Frame John Bowers
West Point, 1969
Be Thou At Peace
Posted by Jim Reams on February 7, 2011:
Frame John Bowers died from complications related to ALS. He was one week shy of his 64 birthday. In life he set an example for all of us. His enthusiasm and curiosity knew no bounds. It is a cruel irony that someone with his energy would be struck down by this particular disease. He lived by the motto Duty, Honor, Country. He loved his family, the Army and West Point. I was privileged to know him for all four years at West Point in Company F-3 both as a company mate and roommate. John and I and our families remained close for the 40 plus years since graduation.
The son of an Army officer, he was originally admitted with the Class of 68 but turned back medically in Beast. Their loss was our gain. He graduated 7th in the class. He was smart but unassuming and always ready to help those of us who were academically challenged. He was never without an opinion...and a solution. As a cadet he participated fully in all that West Point had to offer, in the classroom and out. He visibly and invisibly enriched our Cadet experience. He was a mule rider. He "banged the bells" at the Cadet Chapel. After an Army football win, or more rarely, a loss, many of us can recall marching to the mess hall in the cold evening twilight as the sounds of "On Brave Old Army Team" coming from the Cadet Chapel bell tower made us proud (or comforted us). Many times that was literally John's handiwork. He played Goat Engineer football and even as a senior participated in all the muckoid intramural sports that most of us sought to avoid. He led by example. He was a straight arrow and a gray hog but always fair. He was the first in the class to branch Armor and if the branch still had horses in 1969 he would have mounted up. Rather, he became an Army aviator and flew slicks in Viet Nam. He was shot down and flew the next day. He earned a masters in aeronautical engineering from Princeton. In all his endeavors he chose the harder right. He was an officer of great integrity and the highest standards.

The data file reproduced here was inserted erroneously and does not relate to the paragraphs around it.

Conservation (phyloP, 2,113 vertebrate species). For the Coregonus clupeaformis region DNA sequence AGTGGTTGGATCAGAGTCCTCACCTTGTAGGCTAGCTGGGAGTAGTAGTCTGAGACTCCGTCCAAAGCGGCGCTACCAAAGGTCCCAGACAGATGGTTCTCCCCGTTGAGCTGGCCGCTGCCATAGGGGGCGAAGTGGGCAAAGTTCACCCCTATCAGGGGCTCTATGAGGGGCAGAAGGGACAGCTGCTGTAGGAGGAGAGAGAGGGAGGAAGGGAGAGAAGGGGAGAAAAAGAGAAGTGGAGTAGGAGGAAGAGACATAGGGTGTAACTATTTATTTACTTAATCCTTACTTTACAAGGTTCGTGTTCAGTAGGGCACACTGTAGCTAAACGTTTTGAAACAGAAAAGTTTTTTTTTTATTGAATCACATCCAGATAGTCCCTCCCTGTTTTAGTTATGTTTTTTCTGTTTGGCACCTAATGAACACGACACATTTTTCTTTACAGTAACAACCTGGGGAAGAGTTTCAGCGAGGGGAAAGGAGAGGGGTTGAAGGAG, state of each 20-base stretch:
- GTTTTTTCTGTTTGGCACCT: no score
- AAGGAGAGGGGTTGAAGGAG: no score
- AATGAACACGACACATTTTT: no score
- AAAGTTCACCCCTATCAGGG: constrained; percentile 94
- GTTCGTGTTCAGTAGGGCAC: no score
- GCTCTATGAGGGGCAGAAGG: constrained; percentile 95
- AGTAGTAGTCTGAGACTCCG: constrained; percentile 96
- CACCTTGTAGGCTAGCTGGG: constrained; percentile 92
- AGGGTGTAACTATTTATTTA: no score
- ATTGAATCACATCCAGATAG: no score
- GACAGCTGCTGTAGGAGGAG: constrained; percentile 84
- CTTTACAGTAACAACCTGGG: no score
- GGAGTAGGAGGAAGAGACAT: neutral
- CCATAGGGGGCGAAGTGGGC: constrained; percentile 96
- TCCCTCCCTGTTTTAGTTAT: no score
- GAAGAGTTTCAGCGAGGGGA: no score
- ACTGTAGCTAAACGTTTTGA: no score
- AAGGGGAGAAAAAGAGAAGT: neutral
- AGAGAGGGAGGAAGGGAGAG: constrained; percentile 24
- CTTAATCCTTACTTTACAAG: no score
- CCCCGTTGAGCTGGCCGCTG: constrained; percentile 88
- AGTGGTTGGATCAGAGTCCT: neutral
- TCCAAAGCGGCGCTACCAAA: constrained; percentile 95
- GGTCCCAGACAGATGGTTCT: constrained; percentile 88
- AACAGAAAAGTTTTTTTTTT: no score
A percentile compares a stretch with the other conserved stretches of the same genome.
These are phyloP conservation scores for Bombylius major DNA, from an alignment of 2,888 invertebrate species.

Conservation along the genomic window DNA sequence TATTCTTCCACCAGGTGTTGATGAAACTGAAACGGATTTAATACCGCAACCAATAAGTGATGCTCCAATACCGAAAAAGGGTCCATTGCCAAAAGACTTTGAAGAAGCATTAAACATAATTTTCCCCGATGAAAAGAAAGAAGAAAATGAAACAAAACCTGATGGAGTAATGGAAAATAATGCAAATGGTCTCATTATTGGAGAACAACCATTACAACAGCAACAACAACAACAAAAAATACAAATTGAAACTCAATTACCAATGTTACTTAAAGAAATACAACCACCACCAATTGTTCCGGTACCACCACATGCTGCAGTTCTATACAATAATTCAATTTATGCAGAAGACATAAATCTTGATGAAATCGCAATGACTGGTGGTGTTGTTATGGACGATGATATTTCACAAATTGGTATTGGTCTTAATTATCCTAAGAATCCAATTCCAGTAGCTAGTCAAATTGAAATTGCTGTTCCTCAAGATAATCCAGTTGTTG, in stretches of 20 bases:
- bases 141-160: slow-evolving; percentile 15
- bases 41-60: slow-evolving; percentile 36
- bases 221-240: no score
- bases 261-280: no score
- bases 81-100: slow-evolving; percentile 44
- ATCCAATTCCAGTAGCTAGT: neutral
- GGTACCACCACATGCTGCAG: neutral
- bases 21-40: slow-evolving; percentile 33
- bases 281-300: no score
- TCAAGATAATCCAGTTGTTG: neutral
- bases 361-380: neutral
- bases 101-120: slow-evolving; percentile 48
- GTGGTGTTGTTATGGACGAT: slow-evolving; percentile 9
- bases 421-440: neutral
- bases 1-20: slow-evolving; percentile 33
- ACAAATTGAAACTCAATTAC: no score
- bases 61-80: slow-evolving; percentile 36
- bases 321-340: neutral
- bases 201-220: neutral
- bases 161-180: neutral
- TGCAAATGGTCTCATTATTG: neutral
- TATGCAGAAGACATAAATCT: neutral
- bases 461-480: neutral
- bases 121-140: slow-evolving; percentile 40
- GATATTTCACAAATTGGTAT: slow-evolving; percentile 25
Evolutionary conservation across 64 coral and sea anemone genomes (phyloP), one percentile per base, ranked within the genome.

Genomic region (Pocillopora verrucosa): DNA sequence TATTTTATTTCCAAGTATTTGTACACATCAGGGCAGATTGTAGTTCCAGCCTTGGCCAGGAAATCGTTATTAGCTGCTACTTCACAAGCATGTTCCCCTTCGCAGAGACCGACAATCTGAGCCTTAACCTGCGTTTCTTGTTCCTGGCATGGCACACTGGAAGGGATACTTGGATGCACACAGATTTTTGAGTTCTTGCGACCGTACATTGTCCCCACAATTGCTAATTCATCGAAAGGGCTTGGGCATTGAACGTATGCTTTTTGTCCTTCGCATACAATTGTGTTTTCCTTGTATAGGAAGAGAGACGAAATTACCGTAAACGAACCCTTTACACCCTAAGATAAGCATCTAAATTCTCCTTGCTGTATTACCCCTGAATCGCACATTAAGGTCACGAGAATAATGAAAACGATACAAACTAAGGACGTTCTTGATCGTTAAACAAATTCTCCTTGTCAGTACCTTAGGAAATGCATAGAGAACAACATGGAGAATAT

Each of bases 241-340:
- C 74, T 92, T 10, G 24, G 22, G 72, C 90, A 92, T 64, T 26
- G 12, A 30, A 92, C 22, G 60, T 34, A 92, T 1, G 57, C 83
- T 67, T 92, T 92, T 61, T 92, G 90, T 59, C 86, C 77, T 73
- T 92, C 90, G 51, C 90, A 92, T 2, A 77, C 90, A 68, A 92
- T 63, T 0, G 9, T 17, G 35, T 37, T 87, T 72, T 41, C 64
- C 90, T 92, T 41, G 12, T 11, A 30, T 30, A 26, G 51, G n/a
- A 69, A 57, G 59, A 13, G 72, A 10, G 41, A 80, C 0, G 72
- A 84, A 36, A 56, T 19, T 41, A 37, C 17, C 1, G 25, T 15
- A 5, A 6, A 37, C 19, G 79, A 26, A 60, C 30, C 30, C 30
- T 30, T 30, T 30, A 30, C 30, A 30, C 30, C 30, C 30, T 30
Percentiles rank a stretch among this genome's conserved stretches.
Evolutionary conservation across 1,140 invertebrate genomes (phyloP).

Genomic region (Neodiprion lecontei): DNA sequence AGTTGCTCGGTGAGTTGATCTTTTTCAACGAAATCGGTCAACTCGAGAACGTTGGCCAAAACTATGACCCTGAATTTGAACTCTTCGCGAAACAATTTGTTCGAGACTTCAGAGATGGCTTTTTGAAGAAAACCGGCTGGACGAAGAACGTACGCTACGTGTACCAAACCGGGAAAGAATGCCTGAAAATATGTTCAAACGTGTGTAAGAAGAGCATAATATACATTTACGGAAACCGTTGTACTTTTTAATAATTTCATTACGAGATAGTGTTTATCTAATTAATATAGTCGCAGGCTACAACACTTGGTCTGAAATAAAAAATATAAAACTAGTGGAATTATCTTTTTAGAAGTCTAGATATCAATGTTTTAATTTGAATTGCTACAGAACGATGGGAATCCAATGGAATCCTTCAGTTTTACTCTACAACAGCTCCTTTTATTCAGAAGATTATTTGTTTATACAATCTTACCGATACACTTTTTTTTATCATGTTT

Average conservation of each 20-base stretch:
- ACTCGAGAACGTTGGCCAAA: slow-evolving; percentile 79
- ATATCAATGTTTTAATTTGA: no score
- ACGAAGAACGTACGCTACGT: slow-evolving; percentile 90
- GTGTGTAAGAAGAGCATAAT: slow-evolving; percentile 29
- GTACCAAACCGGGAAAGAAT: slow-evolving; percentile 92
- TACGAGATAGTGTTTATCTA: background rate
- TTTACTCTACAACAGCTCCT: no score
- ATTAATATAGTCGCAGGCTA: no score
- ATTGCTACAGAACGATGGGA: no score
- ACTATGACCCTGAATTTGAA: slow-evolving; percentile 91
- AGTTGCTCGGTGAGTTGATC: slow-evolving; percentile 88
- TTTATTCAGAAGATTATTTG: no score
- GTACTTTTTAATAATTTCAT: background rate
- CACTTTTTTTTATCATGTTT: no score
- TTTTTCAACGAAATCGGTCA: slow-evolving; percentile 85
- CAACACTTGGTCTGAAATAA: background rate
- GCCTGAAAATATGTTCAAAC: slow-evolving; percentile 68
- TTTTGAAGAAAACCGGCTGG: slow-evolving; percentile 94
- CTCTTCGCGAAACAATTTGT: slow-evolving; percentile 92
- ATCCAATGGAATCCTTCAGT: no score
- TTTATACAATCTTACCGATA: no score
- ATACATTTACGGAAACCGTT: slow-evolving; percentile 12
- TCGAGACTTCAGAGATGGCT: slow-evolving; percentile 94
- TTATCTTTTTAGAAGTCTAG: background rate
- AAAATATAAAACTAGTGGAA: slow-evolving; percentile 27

After leaving active duty, he remained in the reserves because he loved the Army, not because he had to. He finished CGSC and the War College. John knew everyone. On his annual two weeks of active duty supporting aviation branch in the Pentagon, he renewed friendships with fellow West Pointers of all classes serving in the DC area and other officers and NCO's he knew from active duty. He eventually retired from the reserves. As civilian he earned an MBA had a very successful career as an engineer at GE.
John's ALS was diagnosed about 3 years ago. He wanted to attend our 40th but his physical condition made that impossible. He really was with us in spirit. He was public about his diagnosis and realistic in dealing with the unfair hand he had been dealt. He was not morose and did not solicit pity. On the contrary, he actively sought to help others by sharing his experience dealing with the VA as the disease inexorably took its toll. His spirit and positive attitude never failed him and, even as he lost his mobility and ability to speak, he continued to participate in the class forum. Those who who knew him well noticed toward the end, as his body failed, that his forum contributions became shorter and fewer. That he still participated at all was a tribute to his tenacity and courage. John is now in heaven, freed from the prison of ALS. He is now able to lead the angels on reveille runs and is likely helping Saint Peter to buck the place up. Our thoughts and prayers are with his wife Judy and his children, grandchildren, father, brother and sister. John has been released from the surly bonds of earth and now can touch the face of God. Let us remember how this fine man touched all our lives and be grateful that we knew him.
Jim Reams F-3
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